WATERSCAPES: Planning, Building and Designing with Water

Edited By Herbert Dreiseitl, Deiter Grau and Karl H.C. Ludwig. Basel, Switzerland: Birkhauser, 2001

Landscape Forum International, No 13. 2002

Book Review by Matthew Tucker and David Yocca


For those who know Herbert Dreiseitl or his work personally, Waterscapes: Planning, Building and Designing with Water is a much-anticipated reflection of an artist and his studio’s dedication to the imaginative and meaningful re-integration of water and society. While certainly a handsome profile of the Atelier Dreiseitl studio work, Waterscapes goes deeper than just a coffee-table picture portfolio. More accurately, the book is a collaborative monograph on the re-valuation of water to create enriched and sustainable landscapes. This core theme is presented through Dreiseitl’s persuasive preface where he clearly reveals a passion for the aqueous link between people and their communities:

“Twenty years ago, when I started working with water in public spaces in towns and on housing estates, my first projects were fountain designs for squares in towns and country communities.  However satisfying this experience may be for a sculptor, it left me a feeling of unease. I was particularly dissatisfied with one common idea: water as a decoration in the townscape, a pleasant toy for artists and architects, but a superfluous one sometimes- and this is said while all the essential water management in town, like for example rainwater removal, drinking water provision and sewage disposal, is dealt with functionally, scarcely visible and without any aesthetic sense as part of the engineers’ domain.”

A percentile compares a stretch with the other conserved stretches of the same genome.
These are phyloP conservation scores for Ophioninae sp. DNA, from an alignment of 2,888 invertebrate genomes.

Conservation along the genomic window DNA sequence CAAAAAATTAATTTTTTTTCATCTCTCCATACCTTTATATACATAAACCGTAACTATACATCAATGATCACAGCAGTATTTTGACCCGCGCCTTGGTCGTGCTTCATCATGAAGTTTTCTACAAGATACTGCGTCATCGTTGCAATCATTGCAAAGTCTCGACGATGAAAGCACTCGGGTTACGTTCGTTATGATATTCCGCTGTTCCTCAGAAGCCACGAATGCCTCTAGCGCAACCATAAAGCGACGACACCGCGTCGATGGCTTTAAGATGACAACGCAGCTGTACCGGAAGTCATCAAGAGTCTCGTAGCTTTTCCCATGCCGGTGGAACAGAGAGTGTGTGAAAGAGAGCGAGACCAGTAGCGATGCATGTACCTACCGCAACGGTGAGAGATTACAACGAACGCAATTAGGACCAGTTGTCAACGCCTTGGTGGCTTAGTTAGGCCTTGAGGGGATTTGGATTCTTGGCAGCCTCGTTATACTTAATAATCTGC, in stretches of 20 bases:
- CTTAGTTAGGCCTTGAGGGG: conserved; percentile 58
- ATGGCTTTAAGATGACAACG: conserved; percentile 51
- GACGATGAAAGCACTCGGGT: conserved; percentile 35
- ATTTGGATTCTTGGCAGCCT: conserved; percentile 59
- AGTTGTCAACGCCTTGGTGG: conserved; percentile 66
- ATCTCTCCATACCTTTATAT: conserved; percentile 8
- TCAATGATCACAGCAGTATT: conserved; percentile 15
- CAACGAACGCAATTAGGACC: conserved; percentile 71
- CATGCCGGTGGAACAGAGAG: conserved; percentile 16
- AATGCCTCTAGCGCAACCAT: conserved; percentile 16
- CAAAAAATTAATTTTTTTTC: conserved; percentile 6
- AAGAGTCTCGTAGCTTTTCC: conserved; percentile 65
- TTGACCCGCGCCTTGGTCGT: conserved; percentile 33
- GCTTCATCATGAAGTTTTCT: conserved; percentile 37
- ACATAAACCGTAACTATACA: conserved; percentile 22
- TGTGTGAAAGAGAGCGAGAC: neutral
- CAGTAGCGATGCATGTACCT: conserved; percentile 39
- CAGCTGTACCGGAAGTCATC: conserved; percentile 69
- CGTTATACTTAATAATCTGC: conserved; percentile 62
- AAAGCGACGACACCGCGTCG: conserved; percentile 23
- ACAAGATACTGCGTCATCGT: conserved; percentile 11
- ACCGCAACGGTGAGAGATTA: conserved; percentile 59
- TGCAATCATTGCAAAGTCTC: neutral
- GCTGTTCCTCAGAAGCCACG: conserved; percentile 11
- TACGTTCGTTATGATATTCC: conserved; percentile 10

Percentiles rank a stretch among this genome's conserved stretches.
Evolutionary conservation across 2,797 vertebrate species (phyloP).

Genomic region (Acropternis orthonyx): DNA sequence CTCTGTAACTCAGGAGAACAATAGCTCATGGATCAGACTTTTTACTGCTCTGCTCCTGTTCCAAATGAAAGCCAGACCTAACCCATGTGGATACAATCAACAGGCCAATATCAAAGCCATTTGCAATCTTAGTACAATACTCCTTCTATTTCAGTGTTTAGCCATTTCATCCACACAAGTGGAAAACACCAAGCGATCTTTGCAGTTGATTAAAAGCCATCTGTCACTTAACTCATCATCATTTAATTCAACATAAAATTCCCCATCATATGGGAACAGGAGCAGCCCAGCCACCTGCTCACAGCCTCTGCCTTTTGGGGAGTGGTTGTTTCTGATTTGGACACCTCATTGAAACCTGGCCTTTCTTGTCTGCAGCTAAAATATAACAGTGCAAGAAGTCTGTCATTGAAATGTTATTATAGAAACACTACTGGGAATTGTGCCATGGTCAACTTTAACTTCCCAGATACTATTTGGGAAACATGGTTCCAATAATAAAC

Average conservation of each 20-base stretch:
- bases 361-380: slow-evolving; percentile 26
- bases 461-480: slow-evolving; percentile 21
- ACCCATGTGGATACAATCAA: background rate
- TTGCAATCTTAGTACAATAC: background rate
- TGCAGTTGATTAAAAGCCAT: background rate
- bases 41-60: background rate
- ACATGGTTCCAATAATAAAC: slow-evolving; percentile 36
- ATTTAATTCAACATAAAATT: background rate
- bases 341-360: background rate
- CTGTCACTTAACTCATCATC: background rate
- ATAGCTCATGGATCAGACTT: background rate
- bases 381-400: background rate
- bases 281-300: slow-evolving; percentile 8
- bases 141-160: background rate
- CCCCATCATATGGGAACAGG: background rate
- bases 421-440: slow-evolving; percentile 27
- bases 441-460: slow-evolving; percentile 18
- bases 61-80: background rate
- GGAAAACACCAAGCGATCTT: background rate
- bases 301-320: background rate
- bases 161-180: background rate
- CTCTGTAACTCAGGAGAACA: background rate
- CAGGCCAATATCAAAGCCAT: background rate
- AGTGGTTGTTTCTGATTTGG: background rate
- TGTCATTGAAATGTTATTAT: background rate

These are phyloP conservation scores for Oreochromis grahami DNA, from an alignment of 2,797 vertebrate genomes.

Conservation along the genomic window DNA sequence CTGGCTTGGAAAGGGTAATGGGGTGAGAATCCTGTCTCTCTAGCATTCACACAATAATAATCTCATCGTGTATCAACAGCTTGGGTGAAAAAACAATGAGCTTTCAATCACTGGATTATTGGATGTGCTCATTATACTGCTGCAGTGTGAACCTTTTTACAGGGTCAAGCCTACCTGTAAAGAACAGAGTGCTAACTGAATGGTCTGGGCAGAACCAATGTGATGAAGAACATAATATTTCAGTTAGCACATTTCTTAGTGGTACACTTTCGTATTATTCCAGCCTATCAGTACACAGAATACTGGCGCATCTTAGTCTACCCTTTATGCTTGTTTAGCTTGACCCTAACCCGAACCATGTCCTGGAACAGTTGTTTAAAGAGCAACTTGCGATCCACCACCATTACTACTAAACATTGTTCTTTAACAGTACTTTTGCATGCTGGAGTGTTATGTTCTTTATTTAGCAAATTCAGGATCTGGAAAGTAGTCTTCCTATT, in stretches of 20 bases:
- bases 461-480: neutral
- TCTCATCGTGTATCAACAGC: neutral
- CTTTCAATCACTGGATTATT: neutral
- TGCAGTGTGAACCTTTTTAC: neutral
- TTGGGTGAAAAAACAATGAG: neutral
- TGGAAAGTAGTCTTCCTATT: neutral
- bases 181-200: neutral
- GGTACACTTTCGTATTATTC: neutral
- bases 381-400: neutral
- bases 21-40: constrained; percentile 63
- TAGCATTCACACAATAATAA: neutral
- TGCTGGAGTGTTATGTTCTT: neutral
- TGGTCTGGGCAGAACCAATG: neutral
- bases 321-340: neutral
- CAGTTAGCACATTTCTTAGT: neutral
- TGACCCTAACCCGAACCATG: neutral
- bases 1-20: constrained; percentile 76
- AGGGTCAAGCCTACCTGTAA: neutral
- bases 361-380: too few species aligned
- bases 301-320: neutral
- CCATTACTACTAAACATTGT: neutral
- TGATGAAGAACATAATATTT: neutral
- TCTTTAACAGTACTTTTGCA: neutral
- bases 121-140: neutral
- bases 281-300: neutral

Waterscapes is loosely arranged into six sections, each consisting of an introductory essay followed by projects selected to reflect the essay theme. If the sections are viewed as distinct chapters, the reader may find the sections too vague to carry the traditional, chapter-based jurisdictional themes. For example, it is often unclear how the essays and projects refer and support one another. Yet, this is not to suggest that the significance of either should be immediately diminished or dismissed.  Rather, if one approaches the contents of the book in an integrative manner-perhaps a manner more similar to the Atelier Dreiseitl approach- a synthetic, three-layered organizational structure of Waterscapes becomes apparent.

The first “layer” consists of over 30 projects collectively constituting the bulk of the book. Each project has a brief essay that presents a concise summary of the project.  More interesting are the story-like commentaries that go beyond project summarization, seeking to communicate the project’s contextual contours-the relevant history, policy, or concept- that conditioned and shaped each project into an extraordinary place for people.  This informal, narrative style allows for a rhetorically-relaxed read, which effectively widens the appreciable audience. In conjunction with the essays, each project is properly illustrated through conceptual sketches and technical drawings, as well as site construction and as-built photographs.  Together, the essays and images are effective in presenting a transparent glimpse into each project.